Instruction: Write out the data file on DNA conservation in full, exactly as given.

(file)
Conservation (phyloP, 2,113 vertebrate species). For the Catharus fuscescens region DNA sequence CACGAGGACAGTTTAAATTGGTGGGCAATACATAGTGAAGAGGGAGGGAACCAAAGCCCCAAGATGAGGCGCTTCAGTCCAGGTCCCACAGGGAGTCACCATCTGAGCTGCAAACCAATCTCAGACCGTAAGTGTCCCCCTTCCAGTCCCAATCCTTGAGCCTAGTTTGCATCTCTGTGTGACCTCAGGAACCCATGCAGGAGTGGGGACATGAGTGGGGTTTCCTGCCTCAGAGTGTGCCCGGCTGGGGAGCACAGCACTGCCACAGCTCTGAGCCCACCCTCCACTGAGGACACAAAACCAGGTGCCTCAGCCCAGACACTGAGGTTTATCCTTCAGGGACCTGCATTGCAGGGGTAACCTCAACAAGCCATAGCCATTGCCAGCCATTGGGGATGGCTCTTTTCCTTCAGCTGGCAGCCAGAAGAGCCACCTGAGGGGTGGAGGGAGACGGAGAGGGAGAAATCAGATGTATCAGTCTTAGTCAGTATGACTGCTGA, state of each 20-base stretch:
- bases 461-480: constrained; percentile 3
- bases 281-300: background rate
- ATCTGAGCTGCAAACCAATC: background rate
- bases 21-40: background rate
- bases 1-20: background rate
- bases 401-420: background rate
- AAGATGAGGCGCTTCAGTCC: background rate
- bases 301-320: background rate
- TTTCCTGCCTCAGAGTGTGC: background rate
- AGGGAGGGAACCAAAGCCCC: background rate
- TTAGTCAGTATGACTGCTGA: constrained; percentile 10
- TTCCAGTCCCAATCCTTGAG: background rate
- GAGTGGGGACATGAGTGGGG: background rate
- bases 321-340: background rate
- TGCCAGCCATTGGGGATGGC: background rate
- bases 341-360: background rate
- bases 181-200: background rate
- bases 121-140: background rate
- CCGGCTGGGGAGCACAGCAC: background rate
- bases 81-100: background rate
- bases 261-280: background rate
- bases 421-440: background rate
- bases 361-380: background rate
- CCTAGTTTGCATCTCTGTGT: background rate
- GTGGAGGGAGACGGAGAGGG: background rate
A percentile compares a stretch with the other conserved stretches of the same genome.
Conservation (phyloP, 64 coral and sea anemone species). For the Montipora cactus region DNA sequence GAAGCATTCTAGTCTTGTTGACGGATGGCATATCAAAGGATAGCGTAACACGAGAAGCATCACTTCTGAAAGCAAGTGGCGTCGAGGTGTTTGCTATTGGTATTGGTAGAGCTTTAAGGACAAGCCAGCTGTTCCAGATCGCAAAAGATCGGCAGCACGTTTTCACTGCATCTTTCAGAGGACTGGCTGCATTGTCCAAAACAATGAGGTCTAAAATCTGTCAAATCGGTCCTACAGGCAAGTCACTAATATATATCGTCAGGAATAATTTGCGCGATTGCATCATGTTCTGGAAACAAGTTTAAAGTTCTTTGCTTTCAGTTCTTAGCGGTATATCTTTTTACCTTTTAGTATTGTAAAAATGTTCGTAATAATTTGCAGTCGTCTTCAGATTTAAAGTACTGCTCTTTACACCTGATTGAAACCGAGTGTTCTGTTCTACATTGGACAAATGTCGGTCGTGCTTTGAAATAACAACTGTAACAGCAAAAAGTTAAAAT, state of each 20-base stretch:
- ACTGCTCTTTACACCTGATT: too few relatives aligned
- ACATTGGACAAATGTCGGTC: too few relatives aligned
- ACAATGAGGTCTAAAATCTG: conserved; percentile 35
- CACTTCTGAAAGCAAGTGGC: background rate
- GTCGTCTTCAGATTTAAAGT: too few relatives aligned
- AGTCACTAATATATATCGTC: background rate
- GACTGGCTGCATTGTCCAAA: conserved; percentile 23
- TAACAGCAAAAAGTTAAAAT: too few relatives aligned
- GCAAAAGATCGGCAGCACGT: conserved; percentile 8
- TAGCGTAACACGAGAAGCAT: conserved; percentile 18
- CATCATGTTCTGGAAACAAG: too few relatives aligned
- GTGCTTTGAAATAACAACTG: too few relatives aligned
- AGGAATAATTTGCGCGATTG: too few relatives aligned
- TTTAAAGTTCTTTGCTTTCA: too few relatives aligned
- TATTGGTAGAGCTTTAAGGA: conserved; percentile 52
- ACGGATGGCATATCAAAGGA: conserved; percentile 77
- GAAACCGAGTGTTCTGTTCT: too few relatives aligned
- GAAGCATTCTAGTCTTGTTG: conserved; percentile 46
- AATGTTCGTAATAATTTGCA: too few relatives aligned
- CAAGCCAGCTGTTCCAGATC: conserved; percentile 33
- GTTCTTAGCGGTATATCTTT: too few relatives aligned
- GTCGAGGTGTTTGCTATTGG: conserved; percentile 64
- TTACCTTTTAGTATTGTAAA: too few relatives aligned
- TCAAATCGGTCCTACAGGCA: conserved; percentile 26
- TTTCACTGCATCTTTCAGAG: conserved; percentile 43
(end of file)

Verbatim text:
Conservation (phyloP, 2,113 vertebrate species). For the Catharus fuscescens region DNA sequence CACGAGGACAGTTTAAATTGGTGGGCAATACATAGTGAAGAGGGAGGGAACCAAAGCCCCAAGATGAGGCGCTTCAGTCCAGGTCCCACAGGGAGTCACCATCTGAGCTGCAAACCAATCTCAGACCGTAAGTGTCCCCCTTCCAGTCCCAATCCTTGAGCCTAGTTTGCATCTCTGTGTGACCTCAGGAACCCATGCAGGAGTGGGGACATGAGTGGGGTTTCCTGCCTCAGAGTGTGCCCGGCTGGGGAGCACAGCACTGCCACAGCTCTGAGCCCACCCTCCACTGAGGACACAAAACCAGGTGCCTCAGCCCAGACACTGAGGTTTATCCTTCAGGGACCTGCATTGCAGGGGTAACCTCAACAAGCCATAGCCATTGCCAGCCATTGGGGATGGCTCTTTTCCTTCAGCTGGCAGCCAGAAGAGCCACCTGAGGGGTGGAGGGAGACGGAGAGGGAGAAATCAGATGTATCAGTCTTAGTCAGTATGACTGCTGA, state of each 20-base stretch:
- bases 461-480: constrained; percentile 3
- bases 281-300: background rate
- ATCTGAGCTGCAAACCAATC: background rate
- bases 21-40: background rate
- bases 1-20: background rate
- bases 401-420: background rate
- AAGATGAGGCGCTTCAGTCC: background rate
- bases 301-320: background rate
- TTTCCTGCCTCAGAGTGTGC: background rate
- AGGGAGGGAACCAAAGCCCC: background rate
- TTAGTCAGTATGACTGCTGA: constrained; percentile 10
- TTCCAGTCCCAATCCTTGAG: background rate
- GAGTGGGGACATGAGTGGGG: background rate
- bases 321-340: background rate
- TGCCAGCCATTGGGGATGGC: background rate
- bases 341-360: background rate
- bases 181-200: background rate
- bases 121-140: background rate
- CCGGCTGGGGAGCACAGCAC: background rate
- bases 81-100: background rate
- bases 261-280: background rate
- bases 421-440: background rate
- bases 361-380: background rate
- CCTAGTTTGCATCTCTGTGT: background rate
- GTGGAGGGAGACGGAGAGGG: background rate
A percentile compares a stretch with the other conserved stretches of the same genome.
Conservation (phyloP, 64 coral and sea anemone species). For the Montipora cactus region DNA sequence GAAGCATTCTAGTCTTGTTGACGGATGGCATATCAAAGGATAGCGTAACACGAGAAGCATCACTTCTGAAAGCAAGTGGCGTCGAGGTGTTTGCTATTGGTATTGGTAGAGCTTTAAGGACAAGCCAGCTGTTCCAGATCGCAAAAGATCGGCAGCACGTTTTCACTGCATCTTTCAGAGGACTGGCTGCATTGTCCAAAACAATGAGGTCTAAAATCTGTCAAATCGGTCCTACAGGCAAGTCACTAATATATATCGTCAGGAATAATTTGCGCGATTGCATCATGTTCTGGAAACAAGTTTAAAGTTCTTTGCTTTCAGTTCTTAGCGGTATATCTTTTTACCTTTTAGTATTGTAAAAATGTTCGTAATAATTTGCAGTCGTCTTCAGATTTAAAGTACTGCTCTTTACACCTGATTGAAACCGAGTGTTCTGTTCTACATTGGACAAATGTCGGTCGTGCTTTGAAATAACAACTGTAACAGCAAAAAGTTAAAAT, state of each 20-base stretch:
- ACTGCTCTTTACACCTGATT: too few relatives aligned
- ACATTGGACAAATGTCGGTC: too few relatives aligned
- ACAATGAGGTCTAAAATCTG: conserved; percentile 35
- CACTTCTGAAAGCAAGTGGC: background rate
- GTCGTCTTCAGATTTAAAGT: too few relatives aligned
- AGTCACTAATATATATCGTC: background rate
- GACTGGCTGCATTGTCCAAA: conserved; percentile 23
- TAACAGCAAAAAGTTAAAAT: too few relatives aligned
- GCAAAAGATCGGCAGCACGT: conserved; percentile 8
- TAGCGTAACACGAGAAGCAT: conserved; percentile 18
- CATCATGTTCTGGAAACAAG: too few relatives aligned
- GTGCTTTGAAATAACAACTG: too few relatives aligned
- AGGAATAATTTGCGCGATTG: too few relatives aligned
- TTTAAAGTTCTTTGCTTTCA: too few relatives aligned
- TATTGGTAGAGCTTTAAGGA: conserved; percentile 52
- ACGGATGGCATATCAAAGGA: conserved; percentile 77
- GAAACCGAGTGTTCTGTTCT: too few relatives aligned
- GAAGCATTCTAGTCTTGTTG: conserved; percentile 46
- AATGTTCGTAATAATTTGCA: too few relatives aligned
- CAAGCCAGCTGTTCCAGATC: conserved; percentile 33
- GTTCTTAGCGGTATATCTTT: too few relatives aligned
- GTCGAGGTGTTTGCTATTGG: conserved; percentile 64
- TTACCTTTTAGTATTGTAAA: too few relatives aligned
- TCAAATCGGTCCTACAGGCA: conserved; percentile 26
- TTTCACTGCATCTTTCAGAG: conserved; percentile 43